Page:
2. Bus vs. Ride
We are lucky in our city to have free busing available to all public school children within the district that are more than a mile from school. Because we live outside of a mile our daughter will be taking the bus. There is a long list of reasons I could go into why we made this decision, but I will stick to the one most relevant this blog. Carbon emissions. A bus could be described as the largest carpool option that exists and regardless of if I choose to use it or not, it will be running. Therefore if I choose to drive to school I double the emissions. On top of this, our school district has been involved with a great program called Project Green Fleet. "Project Green Fleet is a collaborative effort among business, government agencies and non-profit organizations to improve air quality and protect health by reducing emissions from Minnesota’s school buses and other diesel vehicles. Project Green Fleet helps school districts, privately owned school bus fleets, heavy-duty fleets and other diesel fleet owners reduce emissions through retrofits, repowers, and idle-reduction technologies."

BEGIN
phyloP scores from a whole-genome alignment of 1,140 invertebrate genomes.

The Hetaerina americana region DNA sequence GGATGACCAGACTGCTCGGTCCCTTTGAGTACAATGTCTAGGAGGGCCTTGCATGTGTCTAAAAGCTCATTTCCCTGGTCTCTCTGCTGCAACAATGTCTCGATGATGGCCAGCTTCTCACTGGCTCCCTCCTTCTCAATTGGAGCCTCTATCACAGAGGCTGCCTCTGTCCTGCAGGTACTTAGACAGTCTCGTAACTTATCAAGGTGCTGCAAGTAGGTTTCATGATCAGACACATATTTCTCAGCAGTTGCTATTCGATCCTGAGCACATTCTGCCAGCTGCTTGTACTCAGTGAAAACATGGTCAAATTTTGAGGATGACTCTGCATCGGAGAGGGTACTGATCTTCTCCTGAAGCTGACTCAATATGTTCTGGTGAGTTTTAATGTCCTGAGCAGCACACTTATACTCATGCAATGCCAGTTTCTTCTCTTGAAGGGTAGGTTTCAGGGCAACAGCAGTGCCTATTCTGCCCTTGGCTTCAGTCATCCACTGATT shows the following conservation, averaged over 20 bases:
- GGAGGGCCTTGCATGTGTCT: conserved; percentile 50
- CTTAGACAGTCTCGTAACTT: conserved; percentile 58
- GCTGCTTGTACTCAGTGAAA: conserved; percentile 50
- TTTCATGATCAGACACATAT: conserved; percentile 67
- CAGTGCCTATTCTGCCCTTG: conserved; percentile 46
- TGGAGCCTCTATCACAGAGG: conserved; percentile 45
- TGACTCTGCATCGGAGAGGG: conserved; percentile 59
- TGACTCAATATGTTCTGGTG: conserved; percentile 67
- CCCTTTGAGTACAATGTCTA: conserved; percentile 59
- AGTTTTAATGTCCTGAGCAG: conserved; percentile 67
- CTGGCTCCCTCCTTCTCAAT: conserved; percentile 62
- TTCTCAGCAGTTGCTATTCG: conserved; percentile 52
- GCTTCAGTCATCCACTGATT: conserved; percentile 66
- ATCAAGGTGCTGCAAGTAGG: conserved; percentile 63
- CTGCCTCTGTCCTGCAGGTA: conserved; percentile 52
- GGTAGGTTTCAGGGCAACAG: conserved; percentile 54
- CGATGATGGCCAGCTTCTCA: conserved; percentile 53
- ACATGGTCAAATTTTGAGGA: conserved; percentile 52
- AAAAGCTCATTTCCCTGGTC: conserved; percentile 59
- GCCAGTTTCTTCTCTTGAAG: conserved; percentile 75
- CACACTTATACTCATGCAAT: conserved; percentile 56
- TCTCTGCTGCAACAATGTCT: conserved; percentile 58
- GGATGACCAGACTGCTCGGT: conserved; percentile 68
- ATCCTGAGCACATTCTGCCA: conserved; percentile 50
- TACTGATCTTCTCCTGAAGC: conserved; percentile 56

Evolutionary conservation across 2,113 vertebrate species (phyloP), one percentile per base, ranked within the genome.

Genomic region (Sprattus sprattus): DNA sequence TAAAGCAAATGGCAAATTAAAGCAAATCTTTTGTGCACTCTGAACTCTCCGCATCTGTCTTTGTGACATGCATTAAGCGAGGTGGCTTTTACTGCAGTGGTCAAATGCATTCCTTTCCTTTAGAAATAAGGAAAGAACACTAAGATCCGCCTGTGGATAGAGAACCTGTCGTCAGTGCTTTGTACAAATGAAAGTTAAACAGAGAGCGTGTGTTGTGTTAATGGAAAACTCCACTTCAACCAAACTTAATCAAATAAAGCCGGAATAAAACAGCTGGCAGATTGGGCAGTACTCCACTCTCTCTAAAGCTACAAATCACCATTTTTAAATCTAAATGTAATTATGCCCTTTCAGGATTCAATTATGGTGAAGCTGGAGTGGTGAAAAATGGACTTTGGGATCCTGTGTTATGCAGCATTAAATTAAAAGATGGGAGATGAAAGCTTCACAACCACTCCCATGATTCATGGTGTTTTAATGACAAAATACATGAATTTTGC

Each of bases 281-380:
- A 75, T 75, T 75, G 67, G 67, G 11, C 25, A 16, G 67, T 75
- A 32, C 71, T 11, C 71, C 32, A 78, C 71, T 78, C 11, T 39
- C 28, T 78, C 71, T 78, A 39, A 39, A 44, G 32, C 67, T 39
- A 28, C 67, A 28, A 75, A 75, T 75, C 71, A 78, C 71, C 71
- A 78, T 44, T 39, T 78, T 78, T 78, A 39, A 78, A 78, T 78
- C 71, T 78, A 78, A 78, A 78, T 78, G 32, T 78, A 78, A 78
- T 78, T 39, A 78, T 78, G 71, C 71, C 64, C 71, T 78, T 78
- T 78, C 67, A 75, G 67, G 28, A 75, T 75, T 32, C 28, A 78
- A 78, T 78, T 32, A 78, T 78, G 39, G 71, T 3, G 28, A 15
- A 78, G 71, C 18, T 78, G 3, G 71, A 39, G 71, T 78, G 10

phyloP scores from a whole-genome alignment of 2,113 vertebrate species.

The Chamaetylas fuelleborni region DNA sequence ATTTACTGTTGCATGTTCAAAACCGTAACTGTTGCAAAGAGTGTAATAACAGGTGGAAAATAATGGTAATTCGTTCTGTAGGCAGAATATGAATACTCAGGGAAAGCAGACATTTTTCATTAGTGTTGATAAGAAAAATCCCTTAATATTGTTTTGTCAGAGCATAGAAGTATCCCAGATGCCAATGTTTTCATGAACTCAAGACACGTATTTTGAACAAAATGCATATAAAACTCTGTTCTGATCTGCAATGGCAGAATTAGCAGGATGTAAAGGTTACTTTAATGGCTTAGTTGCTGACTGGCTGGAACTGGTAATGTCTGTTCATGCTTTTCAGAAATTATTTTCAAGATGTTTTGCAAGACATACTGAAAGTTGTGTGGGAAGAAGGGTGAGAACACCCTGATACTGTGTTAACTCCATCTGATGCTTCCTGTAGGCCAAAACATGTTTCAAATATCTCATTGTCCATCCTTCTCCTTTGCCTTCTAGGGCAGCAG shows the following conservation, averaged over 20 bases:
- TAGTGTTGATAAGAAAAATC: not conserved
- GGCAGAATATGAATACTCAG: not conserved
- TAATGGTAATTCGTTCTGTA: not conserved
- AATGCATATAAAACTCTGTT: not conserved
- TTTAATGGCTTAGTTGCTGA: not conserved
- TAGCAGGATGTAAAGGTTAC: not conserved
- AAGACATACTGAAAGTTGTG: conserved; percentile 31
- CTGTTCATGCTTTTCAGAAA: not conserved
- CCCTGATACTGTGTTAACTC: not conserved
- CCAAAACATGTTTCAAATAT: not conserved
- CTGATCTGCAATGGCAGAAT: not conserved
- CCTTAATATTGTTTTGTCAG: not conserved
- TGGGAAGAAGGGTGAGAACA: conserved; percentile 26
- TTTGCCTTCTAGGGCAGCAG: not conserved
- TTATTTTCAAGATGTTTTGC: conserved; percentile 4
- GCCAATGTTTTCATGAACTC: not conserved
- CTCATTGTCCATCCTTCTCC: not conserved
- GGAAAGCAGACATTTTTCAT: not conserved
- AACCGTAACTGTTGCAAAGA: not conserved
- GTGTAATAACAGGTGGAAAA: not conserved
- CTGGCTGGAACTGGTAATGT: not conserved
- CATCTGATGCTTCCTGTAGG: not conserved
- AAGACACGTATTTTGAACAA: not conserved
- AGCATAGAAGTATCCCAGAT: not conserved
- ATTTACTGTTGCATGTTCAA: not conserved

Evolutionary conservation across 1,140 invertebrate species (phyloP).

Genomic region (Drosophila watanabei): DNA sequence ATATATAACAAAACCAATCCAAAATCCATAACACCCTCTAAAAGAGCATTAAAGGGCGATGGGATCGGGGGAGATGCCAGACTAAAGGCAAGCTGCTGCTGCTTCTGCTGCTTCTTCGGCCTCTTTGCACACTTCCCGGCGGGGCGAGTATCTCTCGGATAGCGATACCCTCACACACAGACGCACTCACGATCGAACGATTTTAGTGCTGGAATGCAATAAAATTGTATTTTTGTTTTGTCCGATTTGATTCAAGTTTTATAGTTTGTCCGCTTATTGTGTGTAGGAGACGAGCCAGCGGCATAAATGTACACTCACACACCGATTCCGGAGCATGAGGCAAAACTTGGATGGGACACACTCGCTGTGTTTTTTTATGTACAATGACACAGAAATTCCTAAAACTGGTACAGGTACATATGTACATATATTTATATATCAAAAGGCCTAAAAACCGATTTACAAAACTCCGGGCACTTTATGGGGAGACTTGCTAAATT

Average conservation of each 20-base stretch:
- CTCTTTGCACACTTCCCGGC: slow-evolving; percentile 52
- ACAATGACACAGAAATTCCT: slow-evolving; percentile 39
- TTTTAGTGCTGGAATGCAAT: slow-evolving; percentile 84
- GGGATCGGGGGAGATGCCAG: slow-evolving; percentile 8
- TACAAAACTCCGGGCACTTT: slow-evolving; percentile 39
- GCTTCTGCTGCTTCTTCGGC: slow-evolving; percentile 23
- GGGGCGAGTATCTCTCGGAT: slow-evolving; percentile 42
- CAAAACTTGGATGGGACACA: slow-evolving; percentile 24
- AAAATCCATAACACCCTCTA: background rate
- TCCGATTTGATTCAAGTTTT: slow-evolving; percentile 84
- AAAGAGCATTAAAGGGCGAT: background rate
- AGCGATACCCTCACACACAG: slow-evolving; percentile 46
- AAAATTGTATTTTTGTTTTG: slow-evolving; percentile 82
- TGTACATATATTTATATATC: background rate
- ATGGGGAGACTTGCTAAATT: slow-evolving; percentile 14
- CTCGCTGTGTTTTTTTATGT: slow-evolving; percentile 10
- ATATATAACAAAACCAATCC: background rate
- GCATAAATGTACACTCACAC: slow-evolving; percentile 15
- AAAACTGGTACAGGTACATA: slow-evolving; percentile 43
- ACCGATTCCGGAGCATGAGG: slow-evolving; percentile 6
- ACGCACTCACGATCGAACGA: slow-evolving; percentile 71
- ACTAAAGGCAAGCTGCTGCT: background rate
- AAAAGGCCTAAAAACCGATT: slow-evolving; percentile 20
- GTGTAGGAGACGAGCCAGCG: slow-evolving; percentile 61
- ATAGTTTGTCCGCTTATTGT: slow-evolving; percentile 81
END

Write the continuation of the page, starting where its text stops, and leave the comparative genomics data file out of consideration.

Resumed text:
When we toured the school my daughter will be attending last year we were able to go on a school bus ride. During the ride the driver explained how his bus was retrofited under this program to all of the kids and parents on the bus. His explanation turned the district's involvement in Project Green Fleet into not only a good environmental decision, but a teachable moment for children and parents alike. By using the bus system available to my child, I show my support for our district thinking about the importance of reducing carbon emissions and air pollution and providing a teachable moment for all of us about the changes that can be made system wide.
You can view our full profile at the Charities Review Council.